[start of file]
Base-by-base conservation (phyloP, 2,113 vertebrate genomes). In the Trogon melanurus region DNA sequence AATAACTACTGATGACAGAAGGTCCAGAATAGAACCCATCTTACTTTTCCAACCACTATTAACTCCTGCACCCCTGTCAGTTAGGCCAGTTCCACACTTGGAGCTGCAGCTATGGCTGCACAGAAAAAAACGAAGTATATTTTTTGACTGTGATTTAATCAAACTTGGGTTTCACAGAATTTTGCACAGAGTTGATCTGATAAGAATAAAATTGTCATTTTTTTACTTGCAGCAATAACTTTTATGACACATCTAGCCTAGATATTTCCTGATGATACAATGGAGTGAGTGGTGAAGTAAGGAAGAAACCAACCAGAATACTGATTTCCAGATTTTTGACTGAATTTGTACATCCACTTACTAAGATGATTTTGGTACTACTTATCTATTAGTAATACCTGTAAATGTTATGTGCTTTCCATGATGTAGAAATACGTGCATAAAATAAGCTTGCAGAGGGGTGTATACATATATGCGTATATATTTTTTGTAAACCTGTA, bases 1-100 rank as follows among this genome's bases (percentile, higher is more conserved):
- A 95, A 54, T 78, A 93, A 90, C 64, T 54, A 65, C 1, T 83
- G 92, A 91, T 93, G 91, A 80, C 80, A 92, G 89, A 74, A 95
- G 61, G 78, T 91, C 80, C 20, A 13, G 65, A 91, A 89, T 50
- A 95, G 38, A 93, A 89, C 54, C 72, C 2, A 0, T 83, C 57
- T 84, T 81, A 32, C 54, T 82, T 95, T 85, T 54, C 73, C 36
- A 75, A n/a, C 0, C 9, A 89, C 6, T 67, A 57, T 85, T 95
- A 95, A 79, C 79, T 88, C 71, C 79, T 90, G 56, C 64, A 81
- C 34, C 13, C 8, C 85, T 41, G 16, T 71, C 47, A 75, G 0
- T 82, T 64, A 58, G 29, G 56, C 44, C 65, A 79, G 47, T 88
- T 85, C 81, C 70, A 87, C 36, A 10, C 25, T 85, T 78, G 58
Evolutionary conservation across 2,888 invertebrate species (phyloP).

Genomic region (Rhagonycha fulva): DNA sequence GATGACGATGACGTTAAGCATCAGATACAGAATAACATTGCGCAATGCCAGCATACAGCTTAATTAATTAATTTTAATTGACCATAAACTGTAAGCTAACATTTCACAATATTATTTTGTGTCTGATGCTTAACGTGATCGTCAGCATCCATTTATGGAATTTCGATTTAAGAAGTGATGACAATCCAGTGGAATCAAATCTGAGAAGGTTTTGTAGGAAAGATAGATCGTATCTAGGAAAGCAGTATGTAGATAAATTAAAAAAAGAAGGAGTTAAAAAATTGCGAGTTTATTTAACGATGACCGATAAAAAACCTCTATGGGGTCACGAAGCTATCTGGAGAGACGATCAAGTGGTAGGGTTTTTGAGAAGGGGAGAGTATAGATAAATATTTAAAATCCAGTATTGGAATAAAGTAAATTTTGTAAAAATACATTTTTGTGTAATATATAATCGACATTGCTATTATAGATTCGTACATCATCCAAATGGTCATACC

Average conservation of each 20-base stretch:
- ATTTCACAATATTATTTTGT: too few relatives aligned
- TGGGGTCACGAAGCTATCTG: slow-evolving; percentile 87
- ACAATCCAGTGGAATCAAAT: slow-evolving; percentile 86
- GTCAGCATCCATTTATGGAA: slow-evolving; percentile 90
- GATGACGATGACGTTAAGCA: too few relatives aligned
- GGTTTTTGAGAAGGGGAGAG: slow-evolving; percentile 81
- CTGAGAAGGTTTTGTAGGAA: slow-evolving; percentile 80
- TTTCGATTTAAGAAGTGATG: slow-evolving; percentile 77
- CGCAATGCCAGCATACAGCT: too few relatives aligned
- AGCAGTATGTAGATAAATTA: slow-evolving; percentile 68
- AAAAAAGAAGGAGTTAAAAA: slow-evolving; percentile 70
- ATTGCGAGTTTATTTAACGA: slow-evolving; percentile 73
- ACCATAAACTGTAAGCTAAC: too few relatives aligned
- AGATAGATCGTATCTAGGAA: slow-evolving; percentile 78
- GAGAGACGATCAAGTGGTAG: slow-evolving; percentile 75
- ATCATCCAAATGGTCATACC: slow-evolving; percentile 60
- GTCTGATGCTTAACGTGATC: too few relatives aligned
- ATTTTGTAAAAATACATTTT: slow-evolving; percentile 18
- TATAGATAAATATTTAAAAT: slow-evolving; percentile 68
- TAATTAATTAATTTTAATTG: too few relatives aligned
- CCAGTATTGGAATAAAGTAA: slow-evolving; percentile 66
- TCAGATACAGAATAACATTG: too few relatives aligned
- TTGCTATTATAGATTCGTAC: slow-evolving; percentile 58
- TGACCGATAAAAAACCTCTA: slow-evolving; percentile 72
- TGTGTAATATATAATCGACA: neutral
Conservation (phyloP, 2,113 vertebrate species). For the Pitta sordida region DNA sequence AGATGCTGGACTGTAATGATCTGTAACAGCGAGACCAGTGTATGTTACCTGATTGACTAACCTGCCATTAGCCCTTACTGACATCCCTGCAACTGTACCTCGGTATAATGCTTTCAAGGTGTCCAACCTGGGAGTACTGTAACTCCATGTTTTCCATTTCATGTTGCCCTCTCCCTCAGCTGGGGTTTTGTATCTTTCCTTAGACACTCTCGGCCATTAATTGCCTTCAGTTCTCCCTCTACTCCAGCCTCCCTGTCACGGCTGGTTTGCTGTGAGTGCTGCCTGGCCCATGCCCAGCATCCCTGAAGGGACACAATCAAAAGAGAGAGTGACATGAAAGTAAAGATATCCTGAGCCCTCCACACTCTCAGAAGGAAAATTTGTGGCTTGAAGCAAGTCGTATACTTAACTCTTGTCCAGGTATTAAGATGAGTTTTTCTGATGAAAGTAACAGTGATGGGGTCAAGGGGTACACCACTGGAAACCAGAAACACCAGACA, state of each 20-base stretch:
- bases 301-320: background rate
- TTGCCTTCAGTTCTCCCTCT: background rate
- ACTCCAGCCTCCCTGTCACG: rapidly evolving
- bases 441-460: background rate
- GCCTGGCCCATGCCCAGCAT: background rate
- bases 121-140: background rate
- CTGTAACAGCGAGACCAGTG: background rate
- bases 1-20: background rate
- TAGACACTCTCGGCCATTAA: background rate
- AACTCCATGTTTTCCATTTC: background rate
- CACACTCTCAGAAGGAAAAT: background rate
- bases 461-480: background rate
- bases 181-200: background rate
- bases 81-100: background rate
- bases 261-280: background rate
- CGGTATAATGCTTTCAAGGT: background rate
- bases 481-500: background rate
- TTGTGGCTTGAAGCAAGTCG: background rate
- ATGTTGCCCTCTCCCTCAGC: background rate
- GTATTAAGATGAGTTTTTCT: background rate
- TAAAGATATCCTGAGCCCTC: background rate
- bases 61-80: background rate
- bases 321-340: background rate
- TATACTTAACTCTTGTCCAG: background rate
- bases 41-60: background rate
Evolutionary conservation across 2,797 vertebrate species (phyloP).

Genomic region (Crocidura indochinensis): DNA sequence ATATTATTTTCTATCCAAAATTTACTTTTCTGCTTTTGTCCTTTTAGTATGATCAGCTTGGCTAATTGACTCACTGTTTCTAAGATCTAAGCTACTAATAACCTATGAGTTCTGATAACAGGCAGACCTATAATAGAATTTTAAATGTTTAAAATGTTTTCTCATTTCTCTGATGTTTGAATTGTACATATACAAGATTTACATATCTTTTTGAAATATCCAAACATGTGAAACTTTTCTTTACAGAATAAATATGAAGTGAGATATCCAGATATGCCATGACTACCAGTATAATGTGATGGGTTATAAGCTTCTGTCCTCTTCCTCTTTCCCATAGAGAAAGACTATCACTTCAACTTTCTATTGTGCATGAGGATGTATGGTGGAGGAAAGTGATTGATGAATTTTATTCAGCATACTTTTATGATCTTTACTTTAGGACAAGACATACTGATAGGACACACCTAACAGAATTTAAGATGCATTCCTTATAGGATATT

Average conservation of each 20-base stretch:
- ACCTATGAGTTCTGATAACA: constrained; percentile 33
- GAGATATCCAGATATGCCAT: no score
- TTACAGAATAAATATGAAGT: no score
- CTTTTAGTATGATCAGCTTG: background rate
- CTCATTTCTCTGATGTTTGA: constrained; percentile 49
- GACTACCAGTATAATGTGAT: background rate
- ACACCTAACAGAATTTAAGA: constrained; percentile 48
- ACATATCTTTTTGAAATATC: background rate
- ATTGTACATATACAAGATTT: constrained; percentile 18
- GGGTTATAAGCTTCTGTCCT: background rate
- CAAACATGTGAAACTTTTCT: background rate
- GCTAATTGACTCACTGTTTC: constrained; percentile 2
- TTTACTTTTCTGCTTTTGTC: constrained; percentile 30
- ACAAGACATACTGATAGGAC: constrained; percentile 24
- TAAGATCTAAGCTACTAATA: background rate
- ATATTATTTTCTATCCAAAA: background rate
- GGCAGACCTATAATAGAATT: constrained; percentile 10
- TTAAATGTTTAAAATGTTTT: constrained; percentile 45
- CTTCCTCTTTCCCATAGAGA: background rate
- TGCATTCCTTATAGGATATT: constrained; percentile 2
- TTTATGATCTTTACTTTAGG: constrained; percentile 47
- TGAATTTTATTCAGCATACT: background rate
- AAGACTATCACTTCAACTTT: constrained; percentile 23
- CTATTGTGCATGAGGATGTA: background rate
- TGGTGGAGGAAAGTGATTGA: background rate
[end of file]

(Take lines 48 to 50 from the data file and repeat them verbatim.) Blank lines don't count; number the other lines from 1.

- bases 1-20: background rate
- TAGACACTCTCGGCCATTAA: background rate
- AACTCCATGTTTTCCATTTC: background rate